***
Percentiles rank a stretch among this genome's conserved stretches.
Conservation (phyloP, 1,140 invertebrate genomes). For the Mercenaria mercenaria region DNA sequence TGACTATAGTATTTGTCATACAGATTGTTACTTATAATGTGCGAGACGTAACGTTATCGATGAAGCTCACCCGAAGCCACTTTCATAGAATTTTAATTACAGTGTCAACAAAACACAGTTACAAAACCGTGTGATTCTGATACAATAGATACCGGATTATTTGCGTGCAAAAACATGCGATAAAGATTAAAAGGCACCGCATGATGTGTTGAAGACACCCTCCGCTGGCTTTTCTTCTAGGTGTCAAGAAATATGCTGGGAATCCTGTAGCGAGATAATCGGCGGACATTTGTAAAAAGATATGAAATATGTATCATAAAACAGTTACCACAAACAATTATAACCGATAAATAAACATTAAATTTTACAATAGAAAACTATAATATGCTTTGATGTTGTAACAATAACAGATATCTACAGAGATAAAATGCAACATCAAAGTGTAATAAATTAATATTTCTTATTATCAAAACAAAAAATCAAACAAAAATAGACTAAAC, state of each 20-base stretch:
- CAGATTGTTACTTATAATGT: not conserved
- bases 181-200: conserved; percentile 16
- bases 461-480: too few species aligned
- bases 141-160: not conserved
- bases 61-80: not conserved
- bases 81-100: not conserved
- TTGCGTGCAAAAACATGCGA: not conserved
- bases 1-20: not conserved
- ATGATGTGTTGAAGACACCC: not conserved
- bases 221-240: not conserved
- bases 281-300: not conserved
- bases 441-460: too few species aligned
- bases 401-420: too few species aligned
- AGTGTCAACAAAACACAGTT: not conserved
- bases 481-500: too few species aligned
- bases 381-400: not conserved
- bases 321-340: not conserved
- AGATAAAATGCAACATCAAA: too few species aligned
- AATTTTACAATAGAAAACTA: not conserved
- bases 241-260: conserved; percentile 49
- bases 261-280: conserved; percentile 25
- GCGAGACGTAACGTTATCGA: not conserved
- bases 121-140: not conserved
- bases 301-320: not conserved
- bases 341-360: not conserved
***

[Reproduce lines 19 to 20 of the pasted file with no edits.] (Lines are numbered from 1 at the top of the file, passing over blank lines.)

- bases 321-340: not conserved
- AGATAAAATGCAACATCAAA: too few species aligned